Barack Speaks About Faith In Zanesville, OhioJuly 2nd, 2008 - 11:46 am ICT by Amrit Rashmisrisethi
You know, faith based groups like East Side Community Ministry carry a particular meaning for me. Because in a way, they’re what led me into public service. It was a Catholic group called The Campaign for Human Development that helped fund the work I did many years ago in Chicago to help lift up neighborhoods that were devastated by the closure of a local steel plant.
Now, I didn’t grow up in a particularly religious household. But my experience in Chicago showed me how faith and values could be an anchor in my life. And in time, I came to see my faith as being both a personal commitment to Christ and a commitment to my community; that while I could sit in church and pray all I want, I wouldn’t be fulfilling God’s will unless I went out and did the Lord’s work.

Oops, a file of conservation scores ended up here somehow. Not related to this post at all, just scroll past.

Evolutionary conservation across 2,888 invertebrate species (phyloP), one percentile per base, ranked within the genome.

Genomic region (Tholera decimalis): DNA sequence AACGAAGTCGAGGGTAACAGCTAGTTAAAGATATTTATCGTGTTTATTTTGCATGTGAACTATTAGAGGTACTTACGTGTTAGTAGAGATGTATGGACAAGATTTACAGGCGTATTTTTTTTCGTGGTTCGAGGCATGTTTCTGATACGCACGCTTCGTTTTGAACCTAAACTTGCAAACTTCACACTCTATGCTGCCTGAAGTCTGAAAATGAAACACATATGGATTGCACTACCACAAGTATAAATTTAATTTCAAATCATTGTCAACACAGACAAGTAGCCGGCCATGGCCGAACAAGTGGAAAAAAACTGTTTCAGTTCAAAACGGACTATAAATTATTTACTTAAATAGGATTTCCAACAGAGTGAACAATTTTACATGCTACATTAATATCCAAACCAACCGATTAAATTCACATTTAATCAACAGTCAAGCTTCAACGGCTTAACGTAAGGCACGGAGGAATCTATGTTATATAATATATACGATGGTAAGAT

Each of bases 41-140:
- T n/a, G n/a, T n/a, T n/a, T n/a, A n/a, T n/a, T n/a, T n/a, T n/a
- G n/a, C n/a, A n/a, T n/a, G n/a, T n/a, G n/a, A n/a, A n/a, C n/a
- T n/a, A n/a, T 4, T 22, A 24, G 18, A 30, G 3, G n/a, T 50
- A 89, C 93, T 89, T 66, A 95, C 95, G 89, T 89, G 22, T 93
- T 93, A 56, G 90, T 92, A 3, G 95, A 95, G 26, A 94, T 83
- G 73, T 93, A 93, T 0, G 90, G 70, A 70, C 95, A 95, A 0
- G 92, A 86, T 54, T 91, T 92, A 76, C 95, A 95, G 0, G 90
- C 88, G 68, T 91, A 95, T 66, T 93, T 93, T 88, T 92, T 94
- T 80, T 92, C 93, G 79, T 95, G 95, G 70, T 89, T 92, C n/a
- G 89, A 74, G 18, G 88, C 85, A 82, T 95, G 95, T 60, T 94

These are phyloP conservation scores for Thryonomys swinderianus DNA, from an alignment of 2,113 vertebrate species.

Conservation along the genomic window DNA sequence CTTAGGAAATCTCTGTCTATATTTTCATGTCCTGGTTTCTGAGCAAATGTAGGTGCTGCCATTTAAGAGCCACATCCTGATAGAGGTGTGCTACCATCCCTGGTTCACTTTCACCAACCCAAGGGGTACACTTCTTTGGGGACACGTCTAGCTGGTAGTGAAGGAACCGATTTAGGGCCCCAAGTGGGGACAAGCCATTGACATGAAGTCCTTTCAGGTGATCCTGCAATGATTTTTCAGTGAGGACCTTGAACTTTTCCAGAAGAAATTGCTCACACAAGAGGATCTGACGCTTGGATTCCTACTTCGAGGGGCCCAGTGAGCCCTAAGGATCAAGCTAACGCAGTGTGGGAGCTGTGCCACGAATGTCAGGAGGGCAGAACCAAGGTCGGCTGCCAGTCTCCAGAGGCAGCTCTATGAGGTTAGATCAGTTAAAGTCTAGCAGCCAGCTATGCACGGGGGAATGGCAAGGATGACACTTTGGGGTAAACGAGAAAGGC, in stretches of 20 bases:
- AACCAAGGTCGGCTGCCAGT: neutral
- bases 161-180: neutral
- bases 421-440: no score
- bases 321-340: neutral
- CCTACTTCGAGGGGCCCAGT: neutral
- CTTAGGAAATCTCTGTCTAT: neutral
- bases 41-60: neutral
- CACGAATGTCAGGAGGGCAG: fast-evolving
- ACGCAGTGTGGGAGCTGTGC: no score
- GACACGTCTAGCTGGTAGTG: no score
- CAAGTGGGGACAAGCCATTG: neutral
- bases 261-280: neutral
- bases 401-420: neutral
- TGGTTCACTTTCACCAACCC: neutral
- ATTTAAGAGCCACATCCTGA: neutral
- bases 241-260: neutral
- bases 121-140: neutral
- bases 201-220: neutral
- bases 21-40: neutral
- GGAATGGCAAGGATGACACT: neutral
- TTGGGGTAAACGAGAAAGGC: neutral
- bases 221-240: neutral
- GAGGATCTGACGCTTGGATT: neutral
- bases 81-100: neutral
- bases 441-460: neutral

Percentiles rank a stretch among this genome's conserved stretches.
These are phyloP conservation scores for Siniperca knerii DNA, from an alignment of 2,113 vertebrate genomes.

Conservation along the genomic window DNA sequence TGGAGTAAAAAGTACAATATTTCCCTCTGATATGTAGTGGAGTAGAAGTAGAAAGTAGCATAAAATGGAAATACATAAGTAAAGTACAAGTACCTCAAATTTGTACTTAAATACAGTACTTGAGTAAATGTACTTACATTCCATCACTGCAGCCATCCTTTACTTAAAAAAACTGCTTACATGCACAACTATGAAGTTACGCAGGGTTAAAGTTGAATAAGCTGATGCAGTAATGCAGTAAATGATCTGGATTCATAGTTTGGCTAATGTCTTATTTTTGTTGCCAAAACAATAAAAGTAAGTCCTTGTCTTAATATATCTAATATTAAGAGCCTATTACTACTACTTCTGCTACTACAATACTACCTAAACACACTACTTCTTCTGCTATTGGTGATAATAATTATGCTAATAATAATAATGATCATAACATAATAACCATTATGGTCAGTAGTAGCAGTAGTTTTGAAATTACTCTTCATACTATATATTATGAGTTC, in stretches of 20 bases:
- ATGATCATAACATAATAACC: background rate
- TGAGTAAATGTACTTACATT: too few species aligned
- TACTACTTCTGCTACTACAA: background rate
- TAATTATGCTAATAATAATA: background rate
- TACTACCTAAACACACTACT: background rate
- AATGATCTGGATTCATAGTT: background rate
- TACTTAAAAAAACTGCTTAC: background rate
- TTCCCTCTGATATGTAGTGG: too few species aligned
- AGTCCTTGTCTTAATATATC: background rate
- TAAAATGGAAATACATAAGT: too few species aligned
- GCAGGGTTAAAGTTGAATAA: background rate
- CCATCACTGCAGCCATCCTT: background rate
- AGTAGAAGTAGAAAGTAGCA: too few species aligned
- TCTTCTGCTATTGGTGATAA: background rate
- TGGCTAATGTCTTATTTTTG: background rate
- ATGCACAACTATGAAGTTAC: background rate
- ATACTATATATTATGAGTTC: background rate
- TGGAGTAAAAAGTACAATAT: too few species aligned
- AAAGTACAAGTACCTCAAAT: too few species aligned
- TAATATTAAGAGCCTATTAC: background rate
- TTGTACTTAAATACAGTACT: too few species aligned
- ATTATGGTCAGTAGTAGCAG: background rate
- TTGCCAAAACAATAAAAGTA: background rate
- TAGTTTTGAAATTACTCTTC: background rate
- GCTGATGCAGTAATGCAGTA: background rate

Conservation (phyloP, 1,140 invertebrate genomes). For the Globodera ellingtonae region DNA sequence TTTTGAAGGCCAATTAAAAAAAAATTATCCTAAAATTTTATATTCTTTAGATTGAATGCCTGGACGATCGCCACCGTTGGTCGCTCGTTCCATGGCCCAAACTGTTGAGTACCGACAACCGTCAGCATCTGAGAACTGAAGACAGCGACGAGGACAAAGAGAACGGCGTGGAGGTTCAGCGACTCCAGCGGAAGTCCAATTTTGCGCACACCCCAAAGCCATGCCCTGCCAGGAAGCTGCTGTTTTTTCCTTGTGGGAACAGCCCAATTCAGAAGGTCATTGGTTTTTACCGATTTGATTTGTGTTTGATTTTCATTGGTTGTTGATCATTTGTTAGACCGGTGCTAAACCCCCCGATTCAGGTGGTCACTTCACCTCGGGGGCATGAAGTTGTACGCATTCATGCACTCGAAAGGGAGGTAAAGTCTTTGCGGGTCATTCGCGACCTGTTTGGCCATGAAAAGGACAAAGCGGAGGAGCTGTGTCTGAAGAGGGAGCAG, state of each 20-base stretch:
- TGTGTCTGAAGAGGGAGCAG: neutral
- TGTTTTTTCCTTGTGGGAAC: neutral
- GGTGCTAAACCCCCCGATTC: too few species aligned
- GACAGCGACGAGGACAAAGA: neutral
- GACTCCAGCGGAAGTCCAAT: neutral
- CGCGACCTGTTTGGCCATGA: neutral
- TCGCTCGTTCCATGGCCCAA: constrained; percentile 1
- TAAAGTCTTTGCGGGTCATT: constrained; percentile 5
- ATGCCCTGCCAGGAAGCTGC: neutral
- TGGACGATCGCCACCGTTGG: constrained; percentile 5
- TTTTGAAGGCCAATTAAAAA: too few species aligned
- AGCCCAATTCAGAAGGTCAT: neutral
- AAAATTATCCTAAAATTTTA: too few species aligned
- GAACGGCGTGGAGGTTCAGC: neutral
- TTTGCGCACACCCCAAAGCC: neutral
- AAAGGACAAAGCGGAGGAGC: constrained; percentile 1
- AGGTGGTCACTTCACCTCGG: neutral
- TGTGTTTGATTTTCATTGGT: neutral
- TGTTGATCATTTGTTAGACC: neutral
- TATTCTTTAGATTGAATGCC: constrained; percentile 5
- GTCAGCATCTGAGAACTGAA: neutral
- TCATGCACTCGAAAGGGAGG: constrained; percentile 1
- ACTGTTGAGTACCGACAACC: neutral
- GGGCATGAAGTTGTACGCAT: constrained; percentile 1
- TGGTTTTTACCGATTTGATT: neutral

There are millions of Americans who share a similar view of their faith, who feel they have an obligation to help others. And they’re making a difference in communities all across this country – through initiatives like Ready4Work, which is helping ensure that ex-offenders don’t return to a life of crime; or Catholic Charities, which is feeding the hungry and making sure we don’t have homeless veterans sleeping on the streets of Chicago; or the good work that’s being done by a coalition of religious groups to rebuild New Orleans.
You see, while these groups are often made up of folks who’ve come together around a common faith, they’re usually working to help people of all faiths or of no faith at all. And they’re particularly well-placed to offer help. As I’ve said many times, I believe that change comes not from the top-down, but from the bottom-up, and few are closer to the people than our churches, synagogues, temples, and mosques.
That’s why Washington needs to draw on them. The fact is, the challenges we face today – from saving our planet to ending poverty – are simply too big for government to solve alone. We need all hands on deck.